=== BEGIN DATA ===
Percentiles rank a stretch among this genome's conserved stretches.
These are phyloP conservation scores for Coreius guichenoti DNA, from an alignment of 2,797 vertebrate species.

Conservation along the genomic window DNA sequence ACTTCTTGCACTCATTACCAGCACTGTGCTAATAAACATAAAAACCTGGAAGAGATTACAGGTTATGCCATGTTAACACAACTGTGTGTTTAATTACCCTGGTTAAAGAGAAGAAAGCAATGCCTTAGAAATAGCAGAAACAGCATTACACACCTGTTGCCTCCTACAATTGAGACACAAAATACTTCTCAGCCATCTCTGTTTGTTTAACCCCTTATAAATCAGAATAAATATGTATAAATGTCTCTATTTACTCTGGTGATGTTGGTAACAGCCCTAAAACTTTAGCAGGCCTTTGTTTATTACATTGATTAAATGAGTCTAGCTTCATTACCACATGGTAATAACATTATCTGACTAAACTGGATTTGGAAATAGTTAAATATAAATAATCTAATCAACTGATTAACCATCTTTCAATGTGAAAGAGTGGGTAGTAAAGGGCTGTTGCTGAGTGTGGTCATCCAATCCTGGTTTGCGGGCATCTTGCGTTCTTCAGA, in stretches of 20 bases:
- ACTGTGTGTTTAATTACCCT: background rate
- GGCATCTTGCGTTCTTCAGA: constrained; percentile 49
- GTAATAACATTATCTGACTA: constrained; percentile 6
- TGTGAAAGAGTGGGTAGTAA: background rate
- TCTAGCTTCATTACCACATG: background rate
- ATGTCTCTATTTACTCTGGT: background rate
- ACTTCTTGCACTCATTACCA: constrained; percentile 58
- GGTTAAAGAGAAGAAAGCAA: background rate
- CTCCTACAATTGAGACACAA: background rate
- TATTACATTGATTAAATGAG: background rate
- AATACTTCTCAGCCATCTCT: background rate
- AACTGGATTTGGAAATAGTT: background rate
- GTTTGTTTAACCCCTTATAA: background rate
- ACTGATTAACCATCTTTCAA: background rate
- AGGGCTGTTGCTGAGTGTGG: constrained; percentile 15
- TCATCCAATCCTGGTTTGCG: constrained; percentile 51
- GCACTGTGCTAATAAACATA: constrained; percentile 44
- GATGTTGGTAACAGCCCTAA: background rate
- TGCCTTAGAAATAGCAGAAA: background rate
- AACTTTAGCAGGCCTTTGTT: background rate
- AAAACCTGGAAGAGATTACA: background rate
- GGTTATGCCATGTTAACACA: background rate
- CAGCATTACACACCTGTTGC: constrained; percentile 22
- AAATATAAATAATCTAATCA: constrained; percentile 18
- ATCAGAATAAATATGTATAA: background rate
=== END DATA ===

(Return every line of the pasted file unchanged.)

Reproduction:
Percentiles rank a stretch among this genome's conserved stretches.
These are phyloP conservation scores for Coreius guichenoti DNA, from an alignment of 2,797 vertebrate species.

Conservation along the genomic window DNA sequence ACTTCTTGCACTCATTACCAGCACTGTGCTAATAAACATAAAAACCTGGAAGAGATTACAGGTTATGCCATGTTAACACAACTGTGTGTTTAATTACCCTGGTTAAAGAGAAGAAAGCAATGCCTTAGAAATAGCAGAAACAGCATTACACACCTGTTGCCTCCTACAATTGAGACACAAAATACTTCTCAGCCATCTCTGTTTGTTTAACCCCTTATAAATCAGAATAAATATGTATAAATGTCTCTATTTACTCTGGTGATGTTGGTAACAGCCCTAAAACTTTAGCAGGCCTTTGTTTATTACATTGATTAAATGAGTCTAGCTTCATTACCACATGGTAATAACATTATCTGACTAAACTGGATTTGGAAATAGTTAAATATAAATAATCTAATCAACTGATTAACCATCTTTCAATGTGAAAGAGTGGGTAGTAAAGGGCTGTTGCTGAGTGTGGTCATCCAATCCTGGTTTGCGGGCATCTTGCGTTCTTCAGA, in stretches of 20 bases:
- ACTGTGTGTTTAATTACCCT: background rate
- GGCATCTTGCGTTCTTCAGA: constrained; percentile 49
- GTAATAACATTATCTGACTA: constrained; percentile 6
- TGTGAAAGAGTGGGTAGTAA: background rate
- TCTAGCTTCATTACCACATG: background rate
- ATGTCTCTATTTACTCTGGT: background rate
- ACTTCTTGCACTCATTACCA: constrained; percentile 58
- GGTTAAAGAGAAGAAAGCAA: background rate
- CTCCTACAATTGAGACACAA: background rate
- TATTACATTGATTAAATGAG: background rate
- AATACTTCTCAGCCATCTCT: background rate
- AACTGGATTTGGAAATAGTT: background rate
- GTTTGTTTAACCCCTTATAA: background rate
- ACTGATTAACCATCTTTCAA: background rate
- AGGGCTGTTGCTGAGTGTGG: constrained; percentile 15
- TCATCCAATCCTGGTTTGCG: constrained; percentile 51
- GCACTGTGCTAATAAACATA: constrained; percentile 44
- GATGTTGGTAACAGCCCTAA: background rate
- TGCCTTAGAAATAGCAGAAA: background rate
- AACTTTAGCAGGCCTTTGTT: background rate
- AAAACCTGGAAGAGATTACA: background rate
- GGTTATGCCATGTTAACACA: background rate
- CAGCATTACACACCTGTTGC: constrained; percentile 22
- AAATATAAATAATCTAATCA: constrained; percentile 18
- ATCAGAATAAATATGTATAA: background rate